P.P.S.: With OP's edit, there's a several more things to address.

  • Keep in mind that you are a sorceror, not a wizard, so your spell choices are very limited. Many spell effects are quite unique in nature, but damage is a very common effect. You might find it useful to take a few solid damage spells throughout your campaign, because they can serve you well as a "plan B." However, it's clear from what you've posted that you know exactly what your character's attitude and approach to solving problems is. By having this clear vision of your character, you've already avoided the biggest pitfall that causes underpowered or "gimped" characters: not knowing what you want to do.
  • That leaves "whether the approach is good or not." It's hard for me not to sound arrogant or dismissive here, but this is more-or-less the quintessential "effective D&D offensive mage," since what, AD&D? That is, avoiding damage spells and choosing spells that cause your opponents to either succeed at a save, or be either completely helpless or gimped to the point of negligence by the PCs; enchantment spells like sleep and other mind-affecting spells make up a huge portion of this category.

My team is fine with the general idea but wants me to take more damage to supplement our wizard (we're locked up in a Drow prison with no items)

Couple more things wrong with wanting that.

  1. Elves used to be resistant to all enchantments, but now (as of 5e) they're only resistant to charms specifically. They are still immune to sleep, but they're vulnerable to all of your other enchantments.

  2. Since you are in a prison filled with non-mindless creatures that don't have resistance to your spells (and you also have a wizard -- good God), I am honestly not sure why your party assumes that you need more damage. Killing everyone would make it a lot harder to find where the Drow stashed your equipment.

  3. Drow have light sensitivity. If you or the wizard have spells that emit bright flashes of light, or have any mundane means of creating flashes, now would be the time. Again, it's hard to see how anyone thinks damage is a priority when all of these other options are in front of them. You don't need excessive damage when you can just make the enemy suck way, way worse than you do.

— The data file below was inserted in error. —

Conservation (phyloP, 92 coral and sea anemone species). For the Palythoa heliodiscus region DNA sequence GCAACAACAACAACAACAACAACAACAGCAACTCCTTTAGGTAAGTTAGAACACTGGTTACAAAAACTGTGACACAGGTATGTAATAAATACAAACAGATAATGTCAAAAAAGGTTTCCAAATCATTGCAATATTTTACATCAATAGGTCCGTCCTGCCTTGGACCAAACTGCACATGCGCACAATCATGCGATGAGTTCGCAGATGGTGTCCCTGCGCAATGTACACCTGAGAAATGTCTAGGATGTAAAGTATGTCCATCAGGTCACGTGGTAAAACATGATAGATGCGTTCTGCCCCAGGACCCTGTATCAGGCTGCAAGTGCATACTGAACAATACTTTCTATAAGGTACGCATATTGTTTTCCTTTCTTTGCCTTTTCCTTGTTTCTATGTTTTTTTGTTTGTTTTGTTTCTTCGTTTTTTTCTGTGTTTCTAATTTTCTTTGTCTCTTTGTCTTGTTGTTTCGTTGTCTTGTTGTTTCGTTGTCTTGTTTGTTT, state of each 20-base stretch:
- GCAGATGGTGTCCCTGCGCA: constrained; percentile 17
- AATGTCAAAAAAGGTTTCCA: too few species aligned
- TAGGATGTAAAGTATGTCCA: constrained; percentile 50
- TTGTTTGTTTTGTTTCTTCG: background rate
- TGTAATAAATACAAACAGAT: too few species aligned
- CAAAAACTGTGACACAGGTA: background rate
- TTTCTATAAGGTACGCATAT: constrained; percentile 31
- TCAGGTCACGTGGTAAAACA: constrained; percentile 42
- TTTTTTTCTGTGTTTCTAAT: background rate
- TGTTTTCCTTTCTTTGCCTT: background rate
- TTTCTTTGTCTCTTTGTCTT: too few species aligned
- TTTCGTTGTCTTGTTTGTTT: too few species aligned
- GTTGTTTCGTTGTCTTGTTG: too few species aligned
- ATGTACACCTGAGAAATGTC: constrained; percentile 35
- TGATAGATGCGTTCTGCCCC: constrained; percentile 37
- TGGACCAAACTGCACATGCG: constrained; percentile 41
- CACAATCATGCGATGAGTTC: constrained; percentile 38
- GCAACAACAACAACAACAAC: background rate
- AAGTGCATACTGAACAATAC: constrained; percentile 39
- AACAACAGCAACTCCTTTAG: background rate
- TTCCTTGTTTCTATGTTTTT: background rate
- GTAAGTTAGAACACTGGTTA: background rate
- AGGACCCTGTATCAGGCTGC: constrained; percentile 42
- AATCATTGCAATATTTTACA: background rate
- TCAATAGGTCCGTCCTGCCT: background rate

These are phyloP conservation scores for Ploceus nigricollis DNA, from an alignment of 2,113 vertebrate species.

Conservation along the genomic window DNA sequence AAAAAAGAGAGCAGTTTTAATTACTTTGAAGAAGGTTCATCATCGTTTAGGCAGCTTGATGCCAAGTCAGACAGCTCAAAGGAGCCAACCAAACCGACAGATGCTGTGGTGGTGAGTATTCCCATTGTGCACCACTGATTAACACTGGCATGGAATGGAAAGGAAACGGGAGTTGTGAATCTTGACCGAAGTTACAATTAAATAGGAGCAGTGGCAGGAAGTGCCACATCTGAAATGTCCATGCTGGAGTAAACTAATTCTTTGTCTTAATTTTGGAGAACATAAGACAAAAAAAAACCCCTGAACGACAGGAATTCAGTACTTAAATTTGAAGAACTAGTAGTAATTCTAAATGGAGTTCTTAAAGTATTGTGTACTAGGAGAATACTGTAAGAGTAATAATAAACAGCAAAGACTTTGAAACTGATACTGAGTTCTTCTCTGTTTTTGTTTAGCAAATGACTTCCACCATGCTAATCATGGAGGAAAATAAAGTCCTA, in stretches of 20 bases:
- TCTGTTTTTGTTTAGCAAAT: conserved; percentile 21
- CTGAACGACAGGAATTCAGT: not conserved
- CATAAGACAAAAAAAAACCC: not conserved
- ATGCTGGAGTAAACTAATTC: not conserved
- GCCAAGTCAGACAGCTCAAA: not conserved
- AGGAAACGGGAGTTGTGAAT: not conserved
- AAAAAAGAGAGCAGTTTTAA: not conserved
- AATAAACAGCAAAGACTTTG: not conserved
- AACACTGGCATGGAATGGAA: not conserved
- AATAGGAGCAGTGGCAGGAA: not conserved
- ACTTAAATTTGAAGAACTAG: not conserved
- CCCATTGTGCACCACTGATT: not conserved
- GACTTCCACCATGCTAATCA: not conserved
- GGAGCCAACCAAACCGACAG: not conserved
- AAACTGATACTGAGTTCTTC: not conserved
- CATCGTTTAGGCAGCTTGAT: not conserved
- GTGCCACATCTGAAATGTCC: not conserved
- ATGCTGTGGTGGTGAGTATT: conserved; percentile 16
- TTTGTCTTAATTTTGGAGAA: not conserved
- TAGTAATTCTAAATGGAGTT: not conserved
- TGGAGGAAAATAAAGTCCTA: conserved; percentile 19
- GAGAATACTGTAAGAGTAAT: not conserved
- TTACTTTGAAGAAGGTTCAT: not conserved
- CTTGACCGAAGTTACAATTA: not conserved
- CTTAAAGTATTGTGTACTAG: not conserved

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    \$\begingroup\$ Because playing a character the way you want to is never wrong. It may not be considered optimal, but 5e doesn't lend well to min maxing anyways since it doesn't have power creep. Everything is situational. If the party doesn't like the character, I would just cast a couple of charms on them and say, "You do now. So shut up." \$\endgroup\$ Commented Sep 13, 2015 at 19:41
  • \$\begingroup\$ @KorvinStarmast I'm just going off what information the OP has given me. I don't see anything that tells me he's going to have a particularly hard time. From what he's said, the group is worried about his spell choices, and they don't seem like he's gimping himself yet. \$\endgroup\$ Commented Sep 14, 2015 at 14:12
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    \$\begingroup\$ @LucasLeblanc Since the question arrives when the character level is 2, it borders on pointless and missing the key ingredient: the actual build. For LinoFrankCiaralli: "play a character the way you want to is never wrong" comes from the "my guy syndrome" playbook ... in some cases. A general statement with "never" raises a flag. Since the actual build or plan is still not in the question, I am puzzled at the conclusions already arrived at, to include the reported reaction of his fellow players: hasty and apparently uninformed. \$\endgroup\$ Commented Sep 14, 2015 at 15:57
  • \$\begingroup\$ @KorvinStarmast Perhaps I'm overreaching by not knowing how many people actually do this, but many people don't plan their build thoroughly enough to have a complete vision of what the build looks like when it's finished at level 2. They only pick what looks like the best option for the next level. I am often one of these people, because I like picking what "seems natural" at the time to test how a system works with itself, for lack of better terminology. Furthermore, as I understand it the question is "Are these spell choices bad?" Not "is my build eventually going to end up bad?" \$\endgroup\$ Commented Sep 14, 2015 at 16:08
  • \$\begingroup\$ @LucasLeblanc reviewing the question and your best effort answer again, this answer does its best given the poor structure of the question. My request to querent to further detail was rebuffed, comments in Q deleted as fruitless. \$\endgroup\$ Commented Sep 14, 2015 at 16:11

So I see two concerns the other players might have here. Neither one is really any of their business, but for the sake of understanding their perspective, I suspect these are the two concerns they may have:

  1. Your character will be less effective than normal, and the party will suffer, be more likely to fail.